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Naltrexone is a prescription medication that is given to those who are dealing with addiction. It can be used for opiate addiction, opioid addiction, and it even works for alcohol addiction. In essence, the drug prevents you or discourages you from taking those addictive substances again.

On this article, we will focus on the experience of taking Naltrexone. How does it make you feel? What does it do within your system? This way, we’ll get a deeper understanding on how Naltrexone works its magic. Let’s have a closer look.

Naltrexone’s Effect on the Brain

Naltrexone belongs to a class of drugs called opiate antagonists. It works by attaching to the same receptors that opiates attach to, blocking their effects. This keeps an individual from getting high from opiates because naltrexone is already occupying the receptors they usually attach to.

It works the same way against alcohol and opioids. So just a quick review of opiates and opioids: opiates are natural derivatives of the opium poppy plant, while opioids are the synthetic and semi-synthetic derivatives. Both are also called “narcotics” in the medical industry and are used as prescription painkillers for patients suffering from moderate to severe pain.

Narcotics aren’t inherently bad. They are used as prescription medications. But aside from relieving pain, they also make patients feel euphoric. It gets you high by giving you a sense of well-being. The risk of getting addicted increases as you take more opiates and opioids. The longer you abuse these substances, the more tolerant you become. Eventually, you can develop physical dependence.

This is where Naltrexone comes in. It keeps you from getting high in the first place. However, it is only used as one part of a comprehensive drug addiction treatment program.

Naltrexone and Euphoria: Does it Get You High?

Naltrexone does not produce a high, even at larger doses. That’s the beauty of it. Naltrexone is a safe drug that can replace opioids and opiates in your system. So to answer the question “how does Naltrexone make you feel”—well, it doesn’t. And that seems to be the point.

However, it does come with its own set of risks. If a drug dependent individual takes this substance, then they will go into withdrawal. This is why Naltrexone is generally prescribed while the patient is under medical supervision, usually during the drug rehab process.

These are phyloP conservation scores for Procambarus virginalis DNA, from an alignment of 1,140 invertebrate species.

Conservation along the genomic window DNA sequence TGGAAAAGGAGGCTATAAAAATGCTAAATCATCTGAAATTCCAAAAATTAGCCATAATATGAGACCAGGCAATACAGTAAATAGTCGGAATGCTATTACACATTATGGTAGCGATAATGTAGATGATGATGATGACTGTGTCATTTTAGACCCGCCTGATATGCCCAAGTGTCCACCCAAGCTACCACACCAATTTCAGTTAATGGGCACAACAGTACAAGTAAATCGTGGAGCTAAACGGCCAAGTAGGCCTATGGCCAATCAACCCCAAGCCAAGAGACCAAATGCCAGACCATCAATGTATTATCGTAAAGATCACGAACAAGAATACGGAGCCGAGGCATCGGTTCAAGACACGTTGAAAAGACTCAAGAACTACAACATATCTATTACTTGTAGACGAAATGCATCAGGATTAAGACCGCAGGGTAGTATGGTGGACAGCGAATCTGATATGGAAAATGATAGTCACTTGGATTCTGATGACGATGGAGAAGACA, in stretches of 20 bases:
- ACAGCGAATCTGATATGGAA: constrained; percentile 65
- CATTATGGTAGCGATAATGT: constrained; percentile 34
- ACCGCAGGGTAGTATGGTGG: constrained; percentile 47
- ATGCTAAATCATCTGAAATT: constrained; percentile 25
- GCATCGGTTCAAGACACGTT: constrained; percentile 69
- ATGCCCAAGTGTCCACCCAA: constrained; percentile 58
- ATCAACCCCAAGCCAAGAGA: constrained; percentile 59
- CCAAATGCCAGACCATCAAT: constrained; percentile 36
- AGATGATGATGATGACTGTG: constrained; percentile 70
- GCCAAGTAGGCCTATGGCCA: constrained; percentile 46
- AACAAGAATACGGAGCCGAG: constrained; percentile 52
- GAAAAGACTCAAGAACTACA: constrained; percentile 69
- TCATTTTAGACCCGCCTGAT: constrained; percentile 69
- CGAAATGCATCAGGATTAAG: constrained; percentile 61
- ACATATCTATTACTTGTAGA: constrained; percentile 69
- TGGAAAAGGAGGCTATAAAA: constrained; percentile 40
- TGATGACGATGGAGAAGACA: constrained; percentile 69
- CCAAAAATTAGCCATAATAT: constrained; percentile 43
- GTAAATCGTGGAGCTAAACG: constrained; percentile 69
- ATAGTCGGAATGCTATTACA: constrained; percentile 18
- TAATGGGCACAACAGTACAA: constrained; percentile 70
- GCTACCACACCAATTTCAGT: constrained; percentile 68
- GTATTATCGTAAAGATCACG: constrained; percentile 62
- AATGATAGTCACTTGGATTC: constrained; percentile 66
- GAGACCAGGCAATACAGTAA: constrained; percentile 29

Withdrawal is an uncomfortable phase wherein the body seeks out the abused substance. Depending on the person’s addictive habits, these withdrawal symptoms can even reach life-threatening stages. There is even risk of fatal withdrawal, depending on what opiate or opioid you abused and for how long.

This medication should not be used by people who are currently abusing narcotics, because they will suddenly go into withdrawal.

What are the Side Effects?

To be safe from any serious side effects, be sure to take Naltrexone exactly as prescribed. It may not be addictive, but you should still avoid taking large doses of it. Do not take this drug more often than you’re supposed to.

Naltrexone may be taken orally or it may be injected directly into the patient’s bloodstream—whichever the doctor sees fit.

Tell your doctor or pharmacist if you are allergic to Naltrexone before taking it. Also, tell them about any other allergies. This medication may contain inactive ingredients that can cause allergic reactions. You will want to avoid any additional problems.

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Common side effects include nausea, headache, dizziness, anxiety, exhaustion, and difficulty sleeping.

Withdrawal symptoms commonly caused by Naltrexone include muscle aches, abdominal cramps, bone pain, joint pain, runny nose, diarrhea, anxiety, confusion, extreme sleepiness, and visual hallucinations. Tell your doctor immediately if you experience any of these effects.

Naltrexone is one of the best medications available to those who require addiction treatment.

Still, it works best as a component of a complete drug rehab program. Behavioral therapy and counseling are just as important. These methods tackle the root cause of addictive behavior. There are emotional and psychological aspects involved that need to be addressed in order to assure long-term sobriety. If someone you love is struggling with addiction, seek treatment right away. Look for an addiction treatment facility near you.

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